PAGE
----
Sustained Beauty, Permanent Collection: American Museum of Ceramic Art

I first met Joan long before I thought about enrolling at Otis, at an artist reception held at the Product Design building in 2012. At the time I had just moved to LA and was taking advanced ceramics classes at UCLA over the summer. My teacher was Robert Miller, an Otis alumnus and Joan’s former student. As I have studied clay when I was 7-11 years old, it was incredible to work with clay again. I was inspired by Robert and Joan. After I met Joan, I decided I wanted to pursue a career in ceramics. I then enrolled at Otis. A year and a half later, I am excited that we will finally have a Ceramics Minor at Otis.

Detail of Sustained Beauty
In the 1950s Otis was known for its ceramics, especially through Peter Voulkos and Ken Price who revolutionized the ceramic world by not manufacturing functional products.

Unfortunately, the ceramic movement went into recession in the early 90s, and all of a sudden Otis became a conceptual art college, not having many “hands-on” projects related to clay. All of that started to change once Joan became the head of the Ceramics Department. It has definitely been a long run from the beginning until the realization of a Ceramics Minor at Otis.

Joan Takayama-Ogawa's ceramics are in the permanent collections of the Smithsonian Institution, deYoung Museum Fine Arts in San Francisco, World Ceramic Exposition Foundation in Icheon, South Korea, Princessehof Leewarden National Keramiek Museum, Los Angeles County Museum of Art, Oakland Museum of California, Long Beach Museum of Art and American Museum of Ceramic Art.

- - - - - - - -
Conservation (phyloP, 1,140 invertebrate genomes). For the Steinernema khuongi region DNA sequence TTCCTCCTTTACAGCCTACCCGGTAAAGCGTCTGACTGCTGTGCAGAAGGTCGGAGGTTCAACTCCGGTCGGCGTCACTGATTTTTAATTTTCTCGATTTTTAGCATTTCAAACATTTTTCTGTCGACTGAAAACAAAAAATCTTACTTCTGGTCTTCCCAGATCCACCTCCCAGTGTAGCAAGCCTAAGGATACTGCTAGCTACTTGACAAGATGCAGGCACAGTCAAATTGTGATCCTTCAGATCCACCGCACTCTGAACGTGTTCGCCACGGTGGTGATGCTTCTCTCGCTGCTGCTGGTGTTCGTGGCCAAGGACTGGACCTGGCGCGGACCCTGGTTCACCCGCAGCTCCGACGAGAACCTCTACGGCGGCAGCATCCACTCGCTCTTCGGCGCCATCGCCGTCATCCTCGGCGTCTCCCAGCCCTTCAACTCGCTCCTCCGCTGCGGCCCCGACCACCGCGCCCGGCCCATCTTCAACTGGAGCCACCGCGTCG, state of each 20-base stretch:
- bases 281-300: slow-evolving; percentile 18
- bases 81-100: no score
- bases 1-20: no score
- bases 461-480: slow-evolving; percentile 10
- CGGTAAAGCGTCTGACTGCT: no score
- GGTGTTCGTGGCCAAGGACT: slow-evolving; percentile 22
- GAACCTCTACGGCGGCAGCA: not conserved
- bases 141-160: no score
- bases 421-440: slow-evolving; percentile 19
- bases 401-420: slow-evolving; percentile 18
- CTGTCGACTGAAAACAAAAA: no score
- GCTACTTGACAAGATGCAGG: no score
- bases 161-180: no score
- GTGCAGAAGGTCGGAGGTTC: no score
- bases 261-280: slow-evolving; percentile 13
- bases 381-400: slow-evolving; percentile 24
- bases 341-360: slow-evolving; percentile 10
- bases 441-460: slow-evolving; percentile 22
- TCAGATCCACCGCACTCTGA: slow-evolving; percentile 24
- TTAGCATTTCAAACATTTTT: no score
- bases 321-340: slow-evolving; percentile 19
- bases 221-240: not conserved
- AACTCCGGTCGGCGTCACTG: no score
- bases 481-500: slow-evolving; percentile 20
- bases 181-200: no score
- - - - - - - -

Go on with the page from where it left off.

She has served as a Pasadena Design Commissioner and on the Board of Directors of the American Museum of Ceramic Art. She received her Bachelor of Arts at UCLA, Master of Arts at Standford University and a ceramic education at Otis.

In 2007, she received a Center of Cultural Innovation Investing in Arts Equipment Grant to purchase a large, new  front-loading energy efficient kiln.

3 Teabags exhibited at the Long Beach Museum of Art
When did you first get interested in ceramics and where do you get your inspiration?
Since the 15th Century in Tokoname, Japan, which is one of ancient kiln sites, my family has continuously worked in clay.  Clay is in my DNA.  When I was the Academic Dean and Faculty at Crossroads School, I took summer “fun” clay class and a gene popped.

Social, political, environmental, health and social injustice are the focus of my work.  If we stopped screwing up, I would not have any material to be angry or worried about.